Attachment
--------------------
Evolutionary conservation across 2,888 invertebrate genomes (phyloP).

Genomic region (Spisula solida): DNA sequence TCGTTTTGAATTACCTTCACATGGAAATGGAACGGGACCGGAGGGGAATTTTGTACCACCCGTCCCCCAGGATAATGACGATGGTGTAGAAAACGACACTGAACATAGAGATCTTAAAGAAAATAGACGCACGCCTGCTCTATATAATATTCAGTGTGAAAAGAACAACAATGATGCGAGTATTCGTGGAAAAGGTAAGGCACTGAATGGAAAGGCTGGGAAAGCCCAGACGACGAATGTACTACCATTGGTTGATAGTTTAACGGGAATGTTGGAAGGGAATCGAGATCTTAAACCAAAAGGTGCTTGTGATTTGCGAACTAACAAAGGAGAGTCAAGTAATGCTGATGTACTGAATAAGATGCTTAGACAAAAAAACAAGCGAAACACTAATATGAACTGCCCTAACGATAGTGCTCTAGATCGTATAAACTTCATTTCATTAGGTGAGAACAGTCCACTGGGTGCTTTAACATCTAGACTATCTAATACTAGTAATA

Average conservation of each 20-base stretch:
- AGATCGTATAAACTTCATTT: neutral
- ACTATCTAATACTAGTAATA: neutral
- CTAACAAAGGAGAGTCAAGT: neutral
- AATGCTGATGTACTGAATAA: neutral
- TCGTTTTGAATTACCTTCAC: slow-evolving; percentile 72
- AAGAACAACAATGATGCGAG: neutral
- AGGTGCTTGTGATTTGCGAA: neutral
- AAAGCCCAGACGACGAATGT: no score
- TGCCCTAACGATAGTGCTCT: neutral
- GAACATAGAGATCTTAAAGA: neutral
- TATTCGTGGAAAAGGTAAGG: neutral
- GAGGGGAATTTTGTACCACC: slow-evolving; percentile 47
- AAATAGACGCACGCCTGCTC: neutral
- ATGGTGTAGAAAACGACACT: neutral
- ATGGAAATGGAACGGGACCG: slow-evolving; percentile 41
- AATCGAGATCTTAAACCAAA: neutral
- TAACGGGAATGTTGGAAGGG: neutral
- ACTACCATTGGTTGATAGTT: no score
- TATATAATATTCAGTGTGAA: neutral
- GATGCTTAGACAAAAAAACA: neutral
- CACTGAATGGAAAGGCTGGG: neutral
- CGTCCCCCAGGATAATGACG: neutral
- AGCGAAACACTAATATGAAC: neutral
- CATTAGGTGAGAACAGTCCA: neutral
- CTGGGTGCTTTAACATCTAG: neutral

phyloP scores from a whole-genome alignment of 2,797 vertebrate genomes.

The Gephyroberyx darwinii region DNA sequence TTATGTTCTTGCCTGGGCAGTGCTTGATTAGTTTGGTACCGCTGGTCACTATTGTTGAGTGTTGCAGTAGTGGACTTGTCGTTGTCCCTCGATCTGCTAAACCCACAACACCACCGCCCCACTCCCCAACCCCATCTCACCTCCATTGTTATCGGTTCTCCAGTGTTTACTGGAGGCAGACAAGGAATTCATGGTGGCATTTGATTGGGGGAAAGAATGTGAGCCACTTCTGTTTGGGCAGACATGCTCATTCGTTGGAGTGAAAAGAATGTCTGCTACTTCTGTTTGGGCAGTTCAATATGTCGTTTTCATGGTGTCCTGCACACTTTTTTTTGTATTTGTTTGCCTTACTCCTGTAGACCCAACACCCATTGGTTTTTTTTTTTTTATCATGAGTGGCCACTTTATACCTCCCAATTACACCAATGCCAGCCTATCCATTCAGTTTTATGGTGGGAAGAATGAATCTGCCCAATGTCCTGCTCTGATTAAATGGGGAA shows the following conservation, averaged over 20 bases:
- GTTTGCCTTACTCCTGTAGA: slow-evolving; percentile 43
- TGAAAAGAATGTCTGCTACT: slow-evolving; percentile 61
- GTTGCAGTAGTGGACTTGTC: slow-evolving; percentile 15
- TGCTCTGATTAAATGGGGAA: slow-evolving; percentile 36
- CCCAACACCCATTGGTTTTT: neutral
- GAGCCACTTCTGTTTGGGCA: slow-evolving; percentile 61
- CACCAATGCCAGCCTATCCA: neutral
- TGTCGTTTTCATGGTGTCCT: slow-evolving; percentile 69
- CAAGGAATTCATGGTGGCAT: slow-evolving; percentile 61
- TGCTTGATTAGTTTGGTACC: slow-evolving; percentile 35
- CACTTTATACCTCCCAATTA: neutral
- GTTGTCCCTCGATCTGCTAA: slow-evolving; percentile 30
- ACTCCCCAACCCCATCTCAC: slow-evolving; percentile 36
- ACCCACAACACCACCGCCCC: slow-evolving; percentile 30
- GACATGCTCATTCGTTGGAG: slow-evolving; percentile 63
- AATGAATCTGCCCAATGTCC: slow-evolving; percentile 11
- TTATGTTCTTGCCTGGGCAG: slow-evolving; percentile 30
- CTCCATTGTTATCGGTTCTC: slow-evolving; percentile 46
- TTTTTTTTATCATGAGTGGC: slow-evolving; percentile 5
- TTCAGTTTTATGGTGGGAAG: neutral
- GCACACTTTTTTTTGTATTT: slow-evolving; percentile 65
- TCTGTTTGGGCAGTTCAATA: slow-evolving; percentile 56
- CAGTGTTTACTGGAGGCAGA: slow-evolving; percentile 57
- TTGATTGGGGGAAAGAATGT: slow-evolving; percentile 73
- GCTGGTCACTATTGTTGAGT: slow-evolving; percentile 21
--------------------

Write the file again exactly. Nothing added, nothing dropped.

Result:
Evolutionary conservation across 2,888 invertebrate genomes (phyloP).

Genomic region (Spisula solida): DNA sequence TCGTTTTGAATTACCTTCACATGGAAATGGAACGGGACCGGAGGGGAATTTTGTACCACCCGTCCCCCAGGATAATGACGATGGTGTAGAAAACGACACTGAACATAGAGATCTTAAAGAAAATAGACGCACGCCTGCTCTATATAATATTCAGTGTGAAAAGAACAACAATGATGCGAGTATTCGTGGAAAAGGTAAGGCACTGAATGGAAAGGCTGGGAAAGCCCAGACGACGAATGTACTACCATTGGTTGATAGTTTAACGGGAATGTTGGAAGGGAATCGAGATCTTAAACCAAAAGGTGCTTGTGATTTGCGAACTAACAAAGGAGAGTCAAGTAATGCTGATGTACTGAATAAGATGCTTAGACAAAAAAACAAGCGAAACACTAATATGAACTGCCCTAACGATAGTGCTCTAGATCGTATAAACTTCATTTCATTAGGTGAGAACAGTCCACTGGGTGCTTTAACATCTAGACTATCTAATACTAGTAATA

Average conservation of each 20-base stretch:
- AGATCGTATAAACTTCATTT: neutral
- ACTATCTAATACTAGTAATA: neutral
- CTAACAAAGGAGAGTCAAGT: neutral
- AATGCTGATGTACTGAATAA: neutral
- TCGTTTTGAATTACCTTCAC: slow-evolving; percentile 72
- AAGAACAACAATGATGCGAG: neutral
- AGGTGCTTGTGATTTGCGAA: neutral
- AAAGCCCAGACGACGAATGT: no score
- TGCCCTAACGATAGTGCTCT: neutral
- GAACATAGAGATCTTAAAGA: neutral
- TATTCGTGGAAAAGGTAAGG: neutral
- GAGGGGAATTTTGTACCACC: slow-evolving; percentile 47
- AAATAGACGCACGCCTGCTC: neutral
- ATGGTGTAGAAAACGACACT: neutral
- ATGGAAATGGAACGGGACCG: slow-evolving; percentile 41
- AATCGAGATCTTAAACCAAA: neutral
- TAACGGGAATGTTGGAAGGG: neutral
- ACTACCATTGGTTGATAGTT: no score
- TATATAATATTCAGTGTGAA: neutral
- GATGCTTAGACAAAAAAACA: neutral
- CACTGAATGGAAAGGCTGGG: neutral
- CGTCCCCCAGGATAATGACG: neutral
- AGCGAAACACTAATATGAAC: neutral
- CATTAGGTGAGAACAGTCCA: neutral
- CTGGGTGCTTTAACATCTAG: neutral

phyloP scores from a whole-genome alignment of 2,797 vertebrate genomes.

The Gephyroberyx darwinii region DNA sequence TTATGTTCTTGCCTGGGCAGTGCTTGATTAGTTTGGTACCGCTGGTCACTATTGTTGAGTGTTGCAGTAGTGGACTTGTCGTTGTCCCTCGATCTGCTAAACCCACAACACCACCGCCCCACTCCCCAACCCCATCTCACCTCCATTGTTATCGGTTCTCCAGTGTTTACTGGAGGCAGACAAGGAATTCATGGTGGCATTTGATTGGGGGAAAGAATGTGAGCCACTTCTGTTTGGGCAGACATGCTCATTCGTTGGAGTGAAAAGAATGTCTGCTACTTCTGTTTGGGCAGTTCAATATGTCGTTTTCATGGTGTCCTGCACACTTTTTTTTGTATTTGTTTGCCTTACTCCTGTAGACCCAACACCCATTGGTTTTTTTTTTTTTATCATGAGTGGCCACTTTATACCTCCCAATTACACCAATGCCAGCCTATCCATTCAGTTTTATGGTGGGAAGAATGAATCTGCCCAATGTCCTGCTCTGATTAAATGGGGAA shows the following conservation, averaged over 20 bases:
- GTTTGCCTTACTCCTGTAGA: slow-evolving; percentile 43
- TGAAAAGAATGTCTGCTACT: slow-evolving; percentile 61
- GTTGCAGTAGTGGACTTGTC: slow-evolving; percentile 15
- TGCTCTGATTAAATGGGGAA: slow-evolving; percentile 36
- CCCAACACCCATTGGTTTTT: neutral
- GAGCCACTTCTGTTTGGGCA: slow-evolving; percentile 61
- CACCAATGCCAGCCTATCCA: neutral
- TGTCGTTTTCATGGTGTCCT: slow-evolving; percentile 69
- CAAGGAATTCATGGTGGCAT: slow-evolving; percentile 61
- TGCTTGATTAGTTTGGTACC: slow-evolving; percentile 35
- CACTTTATACCTCCCAATTA: neutral
- GTTGTCCCTCGATCTGCTAA: slow-evolving; percentile 30
- ACTCCCCAACCCCATCTCAC: slow-evolving; percentile 36
- ACCCACAACACCACCGCCCC: slow-evolving; percentile 30
- GACATGCTCATTCGTTGGAG: slow-evolving; percentile 63
- AATGAATCTGCCCAATGTCC: slow-evolving; percentile 11
- TTATGTTCTTGCCTGGGCAG: slow-evolving; percentile 30
- CTCCATTGTTATCGGTTCTC: slow-evolving; percentile 46
- TTTTTTTTATCATGAGTGGC: slow-evolving; percentile 5
- TTCAGTTTTATGGTGGGAAG: neutral
- GCACACTTTTTTTTGTATTT: slow-evolving; percentile 65
- TCTGTTTGGGCAGTTCAATA: slow-evolving; percentile 56
- CAGTGTTTACTGGAGGCAGA: slow-evolving; percentile 57
- TTGATTGGGGGAAAGAATGT: slow-evolving; percentile 73
- GCTGGTCACTATTGTTGAGT: slow-evolving; percentile 21